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November 28, 2011
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Tahoe/Truckee water levels hit sweet spot ahead of winter

LAKE TAHOE — Following a near-record-breaking winter, water supplies in Northern California and Nevada have struck a balance between not enough and too much, according to regional water managers.“We're looking pretty good for both supply and having some room going into winter,” said Chad Blanchard, chief deputy water master for the U.S. District Court Water Master.Lake Tahoe has come down 1.28 feet since it peaked Aug. 4. About four-fifths of the drop has come from evaporation, which has been bolstered by high winds this fall, Blanchard said.On Wednesday, Lake Tahoe's water level was four feet above the natural rim, leaving two feet of available storage capacity.Boca, Stampede and Prosser Creek reservoirs — flood control reservoirs for the Truckee River — are also each below required flood control capacities, Blanchard said.And given last winter's abundant snowfall, water supplies should be adequate for next summer even without a reprise, Blanchard said.The sentiment was echoed by Department of Water Resources Director Mark Cowin in a statement this week.“We are off to a promising start for next year's water supply,” Cowin said. “We are cautious not to be overly optimistic, but last winter's near-record snowpack and rainfall promises that even average precipitation this winter should give us adequate supplies for our farms, cities and businesses.”With another La Nia predicted into 2012, there has been plenty of talk about another big winter.La Nia is associated with cooler-than-normal water temperatures in the tropical Pacific Ocean and portends cooler, wetter weather in the northern U.S. and a warmer, drier south. Lake Tahoe's central latitude makes predicting the local effects of the phenomenon problematic.“This seasonal outlook does not project where and when snowstorms may hit or provide total seasonal snowfall accumulations,” according to NOAA. “Snow forecasts are dependent upon winter storms, which are generally not predictable more than a week in advance.”A less predictable Arctic Oscillation is a “wild card” in the mix and could produce dramatic short-term swings in temperatures, according to the federal agency.Blanchard said he initially expected more precipitation by this time in the year because of La Nia. The fact that the lake has not risen yet is “unusual,” he added.But only time will tell what the winter holds in store.“Obviously it has been dry, but we have the whole winter yet to go,” Blanchard said. “Our biggest months are yet to come.”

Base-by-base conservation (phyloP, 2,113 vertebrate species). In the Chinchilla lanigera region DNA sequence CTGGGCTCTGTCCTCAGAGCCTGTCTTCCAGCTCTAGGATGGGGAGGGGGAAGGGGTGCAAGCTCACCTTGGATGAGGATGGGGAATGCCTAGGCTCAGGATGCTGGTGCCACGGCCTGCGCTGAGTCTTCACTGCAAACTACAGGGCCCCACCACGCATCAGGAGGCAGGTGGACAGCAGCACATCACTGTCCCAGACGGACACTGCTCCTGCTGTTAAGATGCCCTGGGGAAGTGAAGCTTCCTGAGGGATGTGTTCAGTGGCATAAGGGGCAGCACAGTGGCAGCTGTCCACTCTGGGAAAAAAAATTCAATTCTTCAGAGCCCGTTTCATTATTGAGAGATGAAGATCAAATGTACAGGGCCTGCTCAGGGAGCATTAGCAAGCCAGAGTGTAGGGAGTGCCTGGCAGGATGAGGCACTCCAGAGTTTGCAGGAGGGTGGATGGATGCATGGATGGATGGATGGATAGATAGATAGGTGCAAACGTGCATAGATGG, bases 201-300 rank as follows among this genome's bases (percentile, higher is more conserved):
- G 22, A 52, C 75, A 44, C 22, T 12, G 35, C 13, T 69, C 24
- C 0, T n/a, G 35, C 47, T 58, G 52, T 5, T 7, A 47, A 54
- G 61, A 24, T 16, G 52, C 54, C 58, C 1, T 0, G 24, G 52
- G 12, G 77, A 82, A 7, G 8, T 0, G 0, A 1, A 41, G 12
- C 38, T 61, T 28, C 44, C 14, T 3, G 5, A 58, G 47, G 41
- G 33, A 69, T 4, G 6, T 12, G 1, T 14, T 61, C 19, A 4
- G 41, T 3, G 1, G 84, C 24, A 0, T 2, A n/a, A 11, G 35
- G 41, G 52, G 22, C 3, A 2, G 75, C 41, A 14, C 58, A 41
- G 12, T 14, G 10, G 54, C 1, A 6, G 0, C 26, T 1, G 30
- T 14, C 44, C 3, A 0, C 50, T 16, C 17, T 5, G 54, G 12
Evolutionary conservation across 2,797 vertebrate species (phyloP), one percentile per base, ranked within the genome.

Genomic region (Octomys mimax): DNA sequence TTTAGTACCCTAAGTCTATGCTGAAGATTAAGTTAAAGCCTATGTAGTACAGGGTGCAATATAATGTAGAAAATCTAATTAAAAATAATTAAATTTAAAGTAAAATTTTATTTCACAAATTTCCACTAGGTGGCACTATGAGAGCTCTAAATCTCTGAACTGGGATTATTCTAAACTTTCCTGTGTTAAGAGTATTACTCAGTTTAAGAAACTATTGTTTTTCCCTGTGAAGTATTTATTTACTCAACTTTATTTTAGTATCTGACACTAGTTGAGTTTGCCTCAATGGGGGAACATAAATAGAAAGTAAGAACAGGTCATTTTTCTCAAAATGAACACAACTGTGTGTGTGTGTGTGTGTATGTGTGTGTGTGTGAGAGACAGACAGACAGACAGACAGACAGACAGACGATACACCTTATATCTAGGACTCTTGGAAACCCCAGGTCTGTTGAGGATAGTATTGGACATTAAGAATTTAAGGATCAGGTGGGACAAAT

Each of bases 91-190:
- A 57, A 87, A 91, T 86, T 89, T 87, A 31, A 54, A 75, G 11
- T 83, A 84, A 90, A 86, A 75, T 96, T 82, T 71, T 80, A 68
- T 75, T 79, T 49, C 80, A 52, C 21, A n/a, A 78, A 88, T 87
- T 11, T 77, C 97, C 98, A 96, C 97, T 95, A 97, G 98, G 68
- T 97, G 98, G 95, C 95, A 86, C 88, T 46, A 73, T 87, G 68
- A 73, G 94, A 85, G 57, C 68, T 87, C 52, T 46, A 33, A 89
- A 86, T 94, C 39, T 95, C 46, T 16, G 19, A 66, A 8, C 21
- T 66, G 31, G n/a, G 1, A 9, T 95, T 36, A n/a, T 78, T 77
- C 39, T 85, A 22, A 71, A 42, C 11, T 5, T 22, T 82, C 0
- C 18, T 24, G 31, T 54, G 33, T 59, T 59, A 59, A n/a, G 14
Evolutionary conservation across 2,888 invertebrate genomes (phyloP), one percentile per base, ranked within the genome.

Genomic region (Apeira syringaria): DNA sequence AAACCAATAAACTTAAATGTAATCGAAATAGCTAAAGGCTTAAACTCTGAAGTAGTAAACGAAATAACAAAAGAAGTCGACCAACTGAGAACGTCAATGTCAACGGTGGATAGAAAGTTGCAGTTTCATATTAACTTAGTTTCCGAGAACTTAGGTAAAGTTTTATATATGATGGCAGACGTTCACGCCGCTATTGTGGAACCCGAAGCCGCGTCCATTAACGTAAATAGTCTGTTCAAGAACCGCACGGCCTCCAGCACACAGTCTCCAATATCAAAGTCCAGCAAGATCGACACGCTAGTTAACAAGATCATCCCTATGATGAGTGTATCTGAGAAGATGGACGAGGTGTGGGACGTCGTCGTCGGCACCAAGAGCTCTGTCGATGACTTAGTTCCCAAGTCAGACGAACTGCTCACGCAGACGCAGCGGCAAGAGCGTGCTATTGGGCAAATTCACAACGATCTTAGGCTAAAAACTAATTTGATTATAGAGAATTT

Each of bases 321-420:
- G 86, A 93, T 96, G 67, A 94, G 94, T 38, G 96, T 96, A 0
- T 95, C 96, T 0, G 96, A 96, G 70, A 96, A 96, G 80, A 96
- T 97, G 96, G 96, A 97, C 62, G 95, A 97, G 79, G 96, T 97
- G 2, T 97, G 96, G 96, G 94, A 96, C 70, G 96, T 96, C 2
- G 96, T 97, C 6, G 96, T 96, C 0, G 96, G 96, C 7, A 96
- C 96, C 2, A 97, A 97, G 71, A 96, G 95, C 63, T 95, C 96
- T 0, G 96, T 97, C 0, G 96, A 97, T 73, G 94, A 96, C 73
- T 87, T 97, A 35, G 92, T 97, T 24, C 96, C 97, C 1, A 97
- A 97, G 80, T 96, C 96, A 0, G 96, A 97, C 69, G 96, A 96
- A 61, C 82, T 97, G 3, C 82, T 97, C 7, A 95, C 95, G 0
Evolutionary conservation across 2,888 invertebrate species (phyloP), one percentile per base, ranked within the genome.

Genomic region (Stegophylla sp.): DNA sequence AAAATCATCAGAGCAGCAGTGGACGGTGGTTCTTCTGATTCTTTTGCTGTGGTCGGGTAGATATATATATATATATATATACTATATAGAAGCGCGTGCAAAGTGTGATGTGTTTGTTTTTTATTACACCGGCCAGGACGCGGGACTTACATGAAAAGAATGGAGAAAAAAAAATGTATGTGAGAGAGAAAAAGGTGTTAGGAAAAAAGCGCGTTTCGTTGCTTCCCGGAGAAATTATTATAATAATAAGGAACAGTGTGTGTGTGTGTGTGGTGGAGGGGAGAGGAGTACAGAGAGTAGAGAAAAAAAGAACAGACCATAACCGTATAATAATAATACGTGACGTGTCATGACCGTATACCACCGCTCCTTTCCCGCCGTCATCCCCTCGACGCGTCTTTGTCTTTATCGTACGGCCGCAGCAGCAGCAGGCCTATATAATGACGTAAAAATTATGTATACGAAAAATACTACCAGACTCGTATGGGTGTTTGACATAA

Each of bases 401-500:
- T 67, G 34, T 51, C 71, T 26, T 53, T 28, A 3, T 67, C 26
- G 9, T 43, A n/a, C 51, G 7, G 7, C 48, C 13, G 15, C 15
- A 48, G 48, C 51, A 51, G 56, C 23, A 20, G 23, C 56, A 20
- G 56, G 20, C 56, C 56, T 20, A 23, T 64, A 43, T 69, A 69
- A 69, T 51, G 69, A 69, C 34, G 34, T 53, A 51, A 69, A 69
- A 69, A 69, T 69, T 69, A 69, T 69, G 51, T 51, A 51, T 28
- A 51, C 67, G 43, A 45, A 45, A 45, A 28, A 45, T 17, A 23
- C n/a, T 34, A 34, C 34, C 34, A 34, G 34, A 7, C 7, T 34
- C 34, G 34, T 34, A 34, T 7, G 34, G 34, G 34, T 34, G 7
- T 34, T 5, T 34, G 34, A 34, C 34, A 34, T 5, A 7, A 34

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Tahoe Daily Tribune Updated Nov 28, 2011 01:15PM Published Nov 28, 2011 01:14PM Copyright 2011 Tahoe Daily Tribune. All rights reserved. This material may not be published, broadcast, rewritten or redistributed.